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What Will Vetements Be Like Without Demna?

This week, everyone will be talking about the men's shows at Paris Fashion Week, an agreement to end the US-China trade war and Fenty Beauty's first mascara. Get your BoF Professional Cheat Sheet.
Models walk the lavender fields during the Jacquemus show in June | Source: Arnold Jerocki/WireImage
By
  • Brian Baskin

THE CHEAT SHEET

Paris Fashion Week Men's Highlights

Vetements will stage its first show since the departure of Demna Gvasalia | Source: InDigital

  • Paris Fashion Week Men's runs January 14-19; Virgil Abloh is expected back for Off-White and Louis Vuitton after a break from travel, Vetements shows for the first time without Demna Gvasalia
  • Simon Porte Jacquemus will show his first co-ed collection in a 40,000-seat stadium on January 18
  • New to the schedule: Clare Waight Keller's Givenchy, Craig Green, LVMH Prize winner Doublet and Kiko Kostadinov

This edition of Paris Fashion Week Men's includes Abloh's in-person return to Off-White and Louis Vuitton after a months-long break, Kim Jones' Dior, plus the debut of Raf Simons' sneaker line and Vetements' first show without Gvasalia. Jacquemus' decision to stage his first co-ed show at men's week, rather than alongside the women's collections next month, is perhaps most intriguing. It's a sign that menswear is a big enough draw for editors and influencers, in Paris at least. Jacquemus, who has an uncanny ability to generate viral moments out of his shows, also has fewer competitors for the spotlight this week. Inviting 1,000-plus guests to the enormous Paris La Défense Arena is sure to garner international headlines and Instagram posts aplenty. 

The Bottom Line: Paris continues to draw top international talent, in the last year adding buzzy designers from Japan (Doublet), London (Green, Kostadinov) and America (Bode, Rhude).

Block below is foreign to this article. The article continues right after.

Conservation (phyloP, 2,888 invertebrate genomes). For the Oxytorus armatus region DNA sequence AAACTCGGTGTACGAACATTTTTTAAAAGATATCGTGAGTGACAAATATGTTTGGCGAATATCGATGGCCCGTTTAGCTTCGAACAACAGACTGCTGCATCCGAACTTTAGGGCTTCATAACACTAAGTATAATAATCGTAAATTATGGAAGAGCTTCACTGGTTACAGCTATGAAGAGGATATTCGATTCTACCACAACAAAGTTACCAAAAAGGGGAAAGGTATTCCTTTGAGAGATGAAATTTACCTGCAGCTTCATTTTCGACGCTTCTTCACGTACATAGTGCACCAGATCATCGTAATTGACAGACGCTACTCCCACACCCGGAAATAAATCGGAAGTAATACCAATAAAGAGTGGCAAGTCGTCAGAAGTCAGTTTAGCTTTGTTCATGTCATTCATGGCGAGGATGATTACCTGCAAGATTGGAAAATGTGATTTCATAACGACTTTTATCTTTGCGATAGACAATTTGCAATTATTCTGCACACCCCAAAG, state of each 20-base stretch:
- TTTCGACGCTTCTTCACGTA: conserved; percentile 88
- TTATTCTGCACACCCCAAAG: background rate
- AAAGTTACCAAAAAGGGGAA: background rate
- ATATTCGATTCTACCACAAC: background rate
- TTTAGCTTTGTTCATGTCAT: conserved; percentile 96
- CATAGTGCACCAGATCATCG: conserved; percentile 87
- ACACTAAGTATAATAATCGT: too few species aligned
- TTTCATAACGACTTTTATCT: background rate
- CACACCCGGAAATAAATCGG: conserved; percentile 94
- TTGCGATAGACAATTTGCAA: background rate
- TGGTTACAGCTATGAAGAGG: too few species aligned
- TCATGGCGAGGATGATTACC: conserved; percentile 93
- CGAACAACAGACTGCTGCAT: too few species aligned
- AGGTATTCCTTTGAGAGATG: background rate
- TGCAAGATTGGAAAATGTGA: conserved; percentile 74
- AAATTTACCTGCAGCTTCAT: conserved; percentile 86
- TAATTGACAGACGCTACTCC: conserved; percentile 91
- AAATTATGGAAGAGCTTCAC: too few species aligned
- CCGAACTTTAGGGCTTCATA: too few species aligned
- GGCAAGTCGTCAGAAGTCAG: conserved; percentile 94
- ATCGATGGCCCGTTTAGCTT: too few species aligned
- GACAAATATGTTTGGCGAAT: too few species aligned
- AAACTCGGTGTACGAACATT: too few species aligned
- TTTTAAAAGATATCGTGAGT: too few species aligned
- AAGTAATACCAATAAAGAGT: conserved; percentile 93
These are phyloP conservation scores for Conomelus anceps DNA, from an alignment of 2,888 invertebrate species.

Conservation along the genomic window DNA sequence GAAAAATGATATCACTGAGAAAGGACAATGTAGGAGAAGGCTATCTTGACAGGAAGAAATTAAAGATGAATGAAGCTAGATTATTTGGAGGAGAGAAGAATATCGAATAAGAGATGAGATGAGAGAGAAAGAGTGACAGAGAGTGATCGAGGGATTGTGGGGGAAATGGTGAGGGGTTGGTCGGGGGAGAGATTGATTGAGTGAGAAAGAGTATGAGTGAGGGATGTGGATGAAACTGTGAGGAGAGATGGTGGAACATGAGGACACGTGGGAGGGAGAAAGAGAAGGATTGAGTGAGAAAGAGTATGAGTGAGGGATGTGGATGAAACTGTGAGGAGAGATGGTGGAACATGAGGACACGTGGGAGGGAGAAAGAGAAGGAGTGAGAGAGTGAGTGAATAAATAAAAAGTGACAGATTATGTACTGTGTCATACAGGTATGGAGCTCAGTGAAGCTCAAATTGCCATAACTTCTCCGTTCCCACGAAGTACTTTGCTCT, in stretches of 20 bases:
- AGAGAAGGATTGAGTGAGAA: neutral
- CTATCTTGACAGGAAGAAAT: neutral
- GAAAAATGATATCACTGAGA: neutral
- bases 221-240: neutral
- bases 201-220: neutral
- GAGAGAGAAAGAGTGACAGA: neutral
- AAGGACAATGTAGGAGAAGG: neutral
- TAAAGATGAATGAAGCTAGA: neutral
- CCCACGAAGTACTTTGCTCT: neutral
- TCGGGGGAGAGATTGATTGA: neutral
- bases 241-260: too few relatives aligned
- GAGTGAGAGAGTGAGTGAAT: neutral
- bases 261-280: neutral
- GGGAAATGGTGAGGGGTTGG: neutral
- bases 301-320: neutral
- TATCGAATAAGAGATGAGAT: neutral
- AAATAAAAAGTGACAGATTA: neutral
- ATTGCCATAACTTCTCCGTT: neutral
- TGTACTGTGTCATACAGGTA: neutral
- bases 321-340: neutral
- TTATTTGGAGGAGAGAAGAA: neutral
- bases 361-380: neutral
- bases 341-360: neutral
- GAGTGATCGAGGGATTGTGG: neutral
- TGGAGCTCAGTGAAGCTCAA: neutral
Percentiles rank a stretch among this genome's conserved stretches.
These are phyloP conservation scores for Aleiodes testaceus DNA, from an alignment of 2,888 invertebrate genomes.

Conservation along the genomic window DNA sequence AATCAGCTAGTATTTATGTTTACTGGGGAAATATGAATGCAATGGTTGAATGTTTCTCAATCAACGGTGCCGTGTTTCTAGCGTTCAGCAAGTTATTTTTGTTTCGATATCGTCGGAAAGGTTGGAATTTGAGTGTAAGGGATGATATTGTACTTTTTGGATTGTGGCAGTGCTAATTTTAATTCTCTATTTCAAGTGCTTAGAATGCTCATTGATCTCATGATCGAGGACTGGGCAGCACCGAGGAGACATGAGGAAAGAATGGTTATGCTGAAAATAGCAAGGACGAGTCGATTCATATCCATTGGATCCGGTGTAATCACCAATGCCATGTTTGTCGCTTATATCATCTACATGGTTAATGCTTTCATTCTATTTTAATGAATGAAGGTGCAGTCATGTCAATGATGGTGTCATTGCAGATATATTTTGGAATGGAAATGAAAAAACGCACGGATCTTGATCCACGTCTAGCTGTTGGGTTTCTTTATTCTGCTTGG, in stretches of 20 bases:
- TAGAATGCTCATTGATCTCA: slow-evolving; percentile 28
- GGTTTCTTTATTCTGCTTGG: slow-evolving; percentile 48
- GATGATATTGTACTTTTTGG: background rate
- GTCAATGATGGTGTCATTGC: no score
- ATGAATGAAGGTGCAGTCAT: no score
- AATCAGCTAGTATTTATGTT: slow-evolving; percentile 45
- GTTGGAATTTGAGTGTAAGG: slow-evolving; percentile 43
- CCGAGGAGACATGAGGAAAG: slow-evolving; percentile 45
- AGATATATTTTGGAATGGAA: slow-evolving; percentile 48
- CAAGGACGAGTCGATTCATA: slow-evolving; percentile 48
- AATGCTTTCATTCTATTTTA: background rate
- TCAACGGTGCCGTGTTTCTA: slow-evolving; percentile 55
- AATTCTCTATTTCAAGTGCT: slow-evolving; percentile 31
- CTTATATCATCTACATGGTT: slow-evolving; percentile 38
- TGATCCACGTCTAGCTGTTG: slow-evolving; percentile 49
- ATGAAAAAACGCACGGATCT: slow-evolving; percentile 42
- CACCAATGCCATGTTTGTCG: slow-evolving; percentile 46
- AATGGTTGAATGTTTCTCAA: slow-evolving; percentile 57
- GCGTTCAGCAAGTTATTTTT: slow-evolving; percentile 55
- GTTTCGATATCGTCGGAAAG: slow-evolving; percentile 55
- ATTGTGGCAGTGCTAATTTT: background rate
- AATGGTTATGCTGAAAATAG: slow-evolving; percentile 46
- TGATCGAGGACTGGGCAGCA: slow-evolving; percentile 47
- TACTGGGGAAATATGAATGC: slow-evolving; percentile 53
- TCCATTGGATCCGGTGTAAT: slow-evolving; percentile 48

Laure Guilbault contributed to this item

Rihanna Eyes the $8.5 Billion Mascara Market

Fenty Beauty's first mascara goes on sale January 16 | Source: Instagram/@fentybeauty

  • Fenty Beauty will launch its first mascara, Full Frontal, with Sephora on January 16
  • Rihanna's LVMH-backed beauty brand generated €500 million in sales in the year after its 2017 launch
  • Prestige cosmetics sales have slumped in the US, though Too Faced and others have found success with mascara, an $8.5 billion global business according to Euromonitor
When Rihanna sets her sights on a new category, it's worth paying attention. The arrival of her beauty brand's first mascara, though likely to be a strong seller, may not have the same impact as some of her other recent launches. Prestige makeup sales are sluggish in the US, though mascara has avoided the worst of the slump (even "no makeup" VSCO girls still wear it). Fenty also won’t catch competitors asleep at the wheel, as was the case with foundation; Too Faced’s Better Than Sex is Sephora’s best-selling item in any category, and the brand’s Damn Girl mascara had a successful launch last year, thanks in part to a viral TikTok campaign. Fenty’s got a similarly suggestive name and, at $24, a similar price point, with its chief advantages being Rihanna and the LVMH connection with Sephora. Will that be enough? 

The Bottom Line: Full Frontal will be a test of Rihanna's selling power, as the product lacks the disruptive quality of her 40 shades of foundation or body-positive Savage X Fenty lingerie.

An End in Sight for the Trade War

The US and China have reached an agreement to ease trade tensions | Source: Shutterstock

  • US and Chinese officials will sign a "phase one" agreement on January 15 de-escalating trade tensions between the two nations
  • The deal cancels tariffs on $156 billion in Chinese goods set to kick in December 15, and lowers other tariffs implemented in September
  • President Donald Trump is threatening 100 percent tariffs on French goods, including wine and handbags
Variations on this headline have been written many times before, but the trade war really does look to be winding down this time. The deal expected to be signed this week cancels apparel tariffs that were set to kick in last month, though separate 15 percent duties on clothing, footwear and leather goods remain in place. Still, the agreement means one less source of geopolitical uncertainty, leaving Australia wildfires, Hong Kong protests, French strikes, Brexit and tensions between the US and Iran. Fashion was just starting to feel the trade war's bite, with US imports of Chinese-made apparel plunging 31 percent in November compared with a year earlier, and Chinese tourists spending less at US stores. 

The Bottom Line: Apparel manufacturing that left China may be slow to return, if it ever does. The trade war accelerated an ongoing shift toward Southeast Asia, where labour costs are lower.

SUNDAY READING

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